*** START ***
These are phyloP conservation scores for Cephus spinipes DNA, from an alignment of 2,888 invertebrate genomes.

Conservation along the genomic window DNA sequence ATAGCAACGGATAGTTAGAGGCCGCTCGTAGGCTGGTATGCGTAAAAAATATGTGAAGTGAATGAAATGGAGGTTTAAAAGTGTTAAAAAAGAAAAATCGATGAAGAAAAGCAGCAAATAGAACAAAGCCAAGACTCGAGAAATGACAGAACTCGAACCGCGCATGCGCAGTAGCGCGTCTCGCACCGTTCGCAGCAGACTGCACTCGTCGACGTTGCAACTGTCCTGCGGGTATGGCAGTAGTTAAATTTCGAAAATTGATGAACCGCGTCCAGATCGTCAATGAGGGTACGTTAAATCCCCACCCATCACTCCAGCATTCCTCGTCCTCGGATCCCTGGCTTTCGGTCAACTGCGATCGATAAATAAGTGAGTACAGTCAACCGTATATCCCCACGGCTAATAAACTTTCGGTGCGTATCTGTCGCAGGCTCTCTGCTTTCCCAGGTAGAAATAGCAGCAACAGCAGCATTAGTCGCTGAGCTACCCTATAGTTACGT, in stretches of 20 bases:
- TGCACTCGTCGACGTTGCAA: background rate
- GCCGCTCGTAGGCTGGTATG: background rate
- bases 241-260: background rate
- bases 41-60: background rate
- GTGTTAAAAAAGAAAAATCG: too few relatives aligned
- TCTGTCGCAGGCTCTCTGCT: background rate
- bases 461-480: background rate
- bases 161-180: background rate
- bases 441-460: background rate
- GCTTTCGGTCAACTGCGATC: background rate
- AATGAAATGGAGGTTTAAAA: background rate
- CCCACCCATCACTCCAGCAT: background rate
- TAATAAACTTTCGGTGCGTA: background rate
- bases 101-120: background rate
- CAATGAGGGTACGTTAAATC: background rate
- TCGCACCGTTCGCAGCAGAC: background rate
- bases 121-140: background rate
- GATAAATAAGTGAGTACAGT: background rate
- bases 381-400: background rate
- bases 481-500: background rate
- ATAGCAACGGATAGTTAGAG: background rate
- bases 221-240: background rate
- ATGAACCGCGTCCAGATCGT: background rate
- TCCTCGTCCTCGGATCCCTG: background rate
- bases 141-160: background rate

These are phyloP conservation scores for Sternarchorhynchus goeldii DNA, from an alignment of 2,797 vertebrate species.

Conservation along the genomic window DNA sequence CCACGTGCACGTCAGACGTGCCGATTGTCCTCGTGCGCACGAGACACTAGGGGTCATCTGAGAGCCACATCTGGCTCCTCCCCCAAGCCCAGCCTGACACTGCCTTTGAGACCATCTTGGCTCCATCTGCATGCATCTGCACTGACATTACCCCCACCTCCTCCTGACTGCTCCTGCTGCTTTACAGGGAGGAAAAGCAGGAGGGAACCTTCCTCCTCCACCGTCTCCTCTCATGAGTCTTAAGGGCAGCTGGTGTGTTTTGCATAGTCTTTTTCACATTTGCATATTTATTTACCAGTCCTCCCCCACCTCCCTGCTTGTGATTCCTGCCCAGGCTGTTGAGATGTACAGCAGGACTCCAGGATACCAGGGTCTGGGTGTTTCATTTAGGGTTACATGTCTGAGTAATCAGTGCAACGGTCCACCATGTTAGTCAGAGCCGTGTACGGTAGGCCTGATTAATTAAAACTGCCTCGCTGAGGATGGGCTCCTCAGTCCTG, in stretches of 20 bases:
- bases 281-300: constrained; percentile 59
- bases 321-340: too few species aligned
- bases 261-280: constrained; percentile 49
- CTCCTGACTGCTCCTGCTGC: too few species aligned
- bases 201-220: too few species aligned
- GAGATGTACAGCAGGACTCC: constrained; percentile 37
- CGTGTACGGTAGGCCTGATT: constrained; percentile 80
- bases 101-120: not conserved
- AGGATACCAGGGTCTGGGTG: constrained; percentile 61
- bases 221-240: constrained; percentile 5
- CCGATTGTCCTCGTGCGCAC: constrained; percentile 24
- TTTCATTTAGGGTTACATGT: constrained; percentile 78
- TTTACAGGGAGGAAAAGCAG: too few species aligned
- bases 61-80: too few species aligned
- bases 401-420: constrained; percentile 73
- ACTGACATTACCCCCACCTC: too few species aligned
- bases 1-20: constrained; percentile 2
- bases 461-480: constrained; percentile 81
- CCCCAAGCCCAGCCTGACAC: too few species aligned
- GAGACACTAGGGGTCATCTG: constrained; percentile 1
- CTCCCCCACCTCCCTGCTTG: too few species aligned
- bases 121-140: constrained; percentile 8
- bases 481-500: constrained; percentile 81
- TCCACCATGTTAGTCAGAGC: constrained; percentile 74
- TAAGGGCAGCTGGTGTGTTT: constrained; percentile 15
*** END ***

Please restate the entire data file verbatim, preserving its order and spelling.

These are phyloP conservation scores for Cephus spinipes DNA, from an alignment of 2,888 invertebrate genomes.

Conservation along the genomic window DNA sequence ATAGCAACGGATAGTTAGAGGCCGCTCGTAGGCTGGTATGCGTAAAAAATATGTGAAGTGAATGAAATGGAGGTTTAAAAGTGTTAAAAAAGAAAAATCGATGAAGAAAAGCAGCAAATAGAACAAAGCCAAGACTCGAGAAATGACAGAACTCGAACCGCGCATGCGCAGTAGCGCGTCTCGCACCGTTCGCAGCAGACTGCACTCGTCGACGTTGCAACTGTCCTGCGGGTATGGCAGTAGTTAAATTTCGAAAATTGATGAACCGCGTCCAGATCGTCAATGAGGGTACGTTAAATCCCCACCCATCACTCCAGCATTCCTCGTCCTCGGATCCCTGGCTTTCGGTCAACTGCGATCGATAAATAAGTGAGTACAGTCAACCGTATATCCCCACGGCTAATAAACTTTCGGTGCGTATCTGTCGCAGGCTCTCTGCTTTCCCAGGTAGAAATAGCAGCAACAGCAGCATTAGTCGCTGAGCTACCCTATAGTTACGT, in stretches of 20 bases:
- TGCACTCGTCGACGTTGCAA: background rate
- GCCGCTCGTAGGCTGGTATG: background rate
- bases 241-260: background rate
- bases 41-60: background rate
- GTGTTAAAAAAGAAAAATCG: too few relatives aligned
- TCTGTCGCAGGCTCTCTGCT: background rate
- bases 461-480: background rate
- bases 161-180: background rate
- bases 441-460: background rate
- GCTTTCGGTCAACTGCGATC: background rate
- AATGAAATGGAGGTTTAAAA: background rate
- CCCACCCATCACTCCAGCAT: background rate
- TAATAAACTTTCGGTGCGTA: background rate
- bases 101-120: background rate
- CAATGAGGGTACGTTAAATC: background rate
- TCGCACCGTTCGCAGCAGAC: background rate
- bases 121-140: background rate
- GATAAATAAGTGAGTACAGT: background rate
- bases 381-400: background rate
- bases 481-500: background rate
- ATAGCAACGGATAGTTAGAG: background rate
- bases 221-240: background rate
- ATGAACCGCGTCCAGATCGT: background rate
- TCCTCGTCCTCGGATCCCTG: background rate
- bases 141-160: background rate

These are phyloP conservation scores for Sternarchorhynchus goeldii DNA, from an alignment of 2,797 vertebrate species.

Conservation along the genomic window DNA sequence CCACGTGCACGTCAGACGTGCCGATTGTCCTCGTGCGCACGAGACACTAGGGGTCATCTGAGAGCCACATCTGGCTCCTCCCCCAAGCCCAGCCTGACACTGCCTTTGAGACCATCTTGGCTCCATCTGCATGCATCTGCACTGACATTACCCCCACCTCCTCCTGACTGCTCCTGCTGCTTTACAGGGAGGAAAAGCAGGAGGGAACCTTCCTCCTCCACCGTCTCCTCTCATGAGTCTTAAGGGCAGCTGGTGTGTTTTGCATAGTCTTTTTCACATTTGCATATTTATTTACCAGTCCTCCCCCACCTCCCTGCTTGTGATTCCTGCCCAGGCTGTTGAGATGTACAGCAGGACTCCAGGATACCAGGGTCTGGGTGTTTCATTTAGGGTTACATGTCTGAGTAATCAGTGCAACGGTCCACCATGTTAGTCAGAGCCGTGTACGGTAGGCCTGATTAATTAAAACTGCCTCGCTGAGGATGGGCTCCTCAGTCCTG, in stretches of 20 bases:
- bases 281-300: constrained; percentile 59
- bases 321-340: too few species aligned
- bases 261-280: constrained; percentile 49
- CTCCTGACTGCTCCTGCTGC: too few species aligned
- bases 201-220: too few species aligned
- GAGATGTACAGCAGGACTCC: constrained; percentile 37
- CGTGTACGGTAGGCCTGATT: constrained; percentile 80
- bases 101-120: not conserved
- AGGATACCAGGGTCTGGGTG: constrained; percentile 61
- bases 221-240: constrained; percentile 5
- CCGATTGTCCTCGTGCGCAC: constrained; percentile 24
- TTTCATTTAGGGTTACATGT: constrained; percentile 78
- TTTACAGGGAGGAAAAGCAG: too few species aligned
- bases 61-80: too few species aligned
- bases 401-420: constrained; percentile 73
- ACTGACATTACCCCCACCTC: too few species aligned
- bases 1-20: constrained; percentile 2
- bases 461-480: constrained; percentile 81
- CCCCAAGCCCAGCCTGACAC: too few species aligned
- GAGACACTAGGGGTCATCTG: constrained; percentile 1
- CTCCCCCACCTCCCTGCTTG: too few species aligned
- bases 121-140: constrained; percentile 8
- bases 481-500: constrained; percentile 81
- TCCACCATGTTAGTCAGAGC: constrained; percentile 74
- TAAGGGCAGCTGGTGTGTTT: constrained; percentile 15